Monday Mornings with Madison

The Power of A-B Testing – Part 1


Imagine this scenario.  The sales manager and production manager are working with marketing to create a promotional email for the company.  After deciding on a message, they discuss what time of day to deploy the eblast.  Sam thinks it should be sent at the beginning of the workday, around 9am, as usual.  Mike disagrees and thinks it should be sent at the end of the day, around 9pm.

To make his case, Mike cites a recent study by Experian Marketing Services which analyzed the best time of the day to send emails.  The study found that emails sent between 8pm and 11:59pm had the highest unique open rate (21.7%), highest unique click rate (4.2%), and highest transaction rate (0.34).  Those were all considerably higher than during any other time of day.  It was also the time of day when recipients received the lowest volume of emails.  Sam is unconvinced.  He cites a DEG study that found that the highest email open time ran from around 8am to about 1pm, with a small dip around 11am.  Moreover, the DEG study indicated that statistically the worst open rate time was 8pm.  With such different results and opinions, what should the marketing department do?  If the marketing department is savvy, the answer is to do both.  Say hello to the power of A-B testing.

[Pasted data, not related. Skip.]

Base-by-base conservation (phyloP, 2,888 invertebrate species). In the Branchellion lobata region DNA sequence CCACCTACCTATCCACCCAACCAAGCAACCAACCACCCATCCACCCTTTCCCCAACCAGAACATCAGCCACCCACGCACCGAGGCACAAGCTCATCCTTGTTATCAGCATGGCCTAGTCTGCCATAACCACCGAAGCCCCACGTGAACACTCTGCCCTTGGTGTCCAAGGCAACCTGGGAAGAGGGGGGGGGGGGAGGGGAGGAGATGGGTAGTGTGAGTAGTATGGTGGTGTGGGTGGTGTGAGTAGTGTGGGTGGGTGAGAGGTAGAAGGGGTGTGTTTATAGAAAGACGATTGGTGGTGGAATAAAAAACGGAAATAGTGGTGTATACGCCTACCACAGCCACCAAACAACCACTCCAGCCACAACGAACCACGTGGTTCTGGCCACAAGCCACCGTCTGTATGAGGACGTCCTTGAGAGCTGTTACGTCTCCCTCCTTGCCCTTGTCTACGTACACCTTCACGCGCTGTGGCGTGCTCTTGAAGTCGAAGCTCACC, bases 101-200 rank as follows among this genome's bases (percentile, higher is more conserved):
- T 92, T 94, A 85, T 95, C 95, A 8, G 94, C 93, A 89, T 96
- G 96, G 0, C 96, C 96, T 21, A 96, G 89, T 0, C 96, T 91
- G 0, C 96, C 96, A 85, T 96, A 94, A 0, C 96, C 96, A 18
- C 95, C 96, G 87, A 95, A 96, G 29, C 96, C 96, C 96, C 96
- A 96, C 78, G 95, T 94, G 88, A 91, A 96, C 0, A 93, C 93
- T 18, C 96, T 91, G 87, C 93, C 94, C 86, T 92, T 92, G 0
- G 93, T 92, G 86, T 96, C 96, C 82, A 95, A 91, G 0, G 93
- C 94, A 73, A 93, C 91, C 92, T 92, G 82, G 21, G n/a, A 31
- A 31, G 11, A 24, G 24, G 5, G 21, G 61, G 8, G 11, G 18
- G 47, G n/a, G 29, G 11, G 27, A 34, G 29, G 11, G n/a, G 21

What is A-B Testing?

Here is a basic definition.  A-B testing is a simple random experiment with two variables or options, A and B, which are the control and treatment in the experiment.  It is also known as random controlled experiments or split testing. As the name implies, two versions (A and B) are compared, which are identical except for one variation that might affect the person (customer/client/patient) behavior. Version A might be the currently used version (control), while Version B is modified in some respect (treatment).

Why A-B Test?

While the scenario described in the introduction is fictional, the actual studies cited are real.  Both studies were done by real organizations and produced very different results.  It begs the question, what time should companies deploy eblasts?  But it actually poses a bigger and more important question.  How does a company’s leadership decide on the best course of action on the myriad of situations that arise when even empirical data is split on the best path? The answer to both questions is that it depends on many factors and therefore will vary from company to company.  What then is a company to do?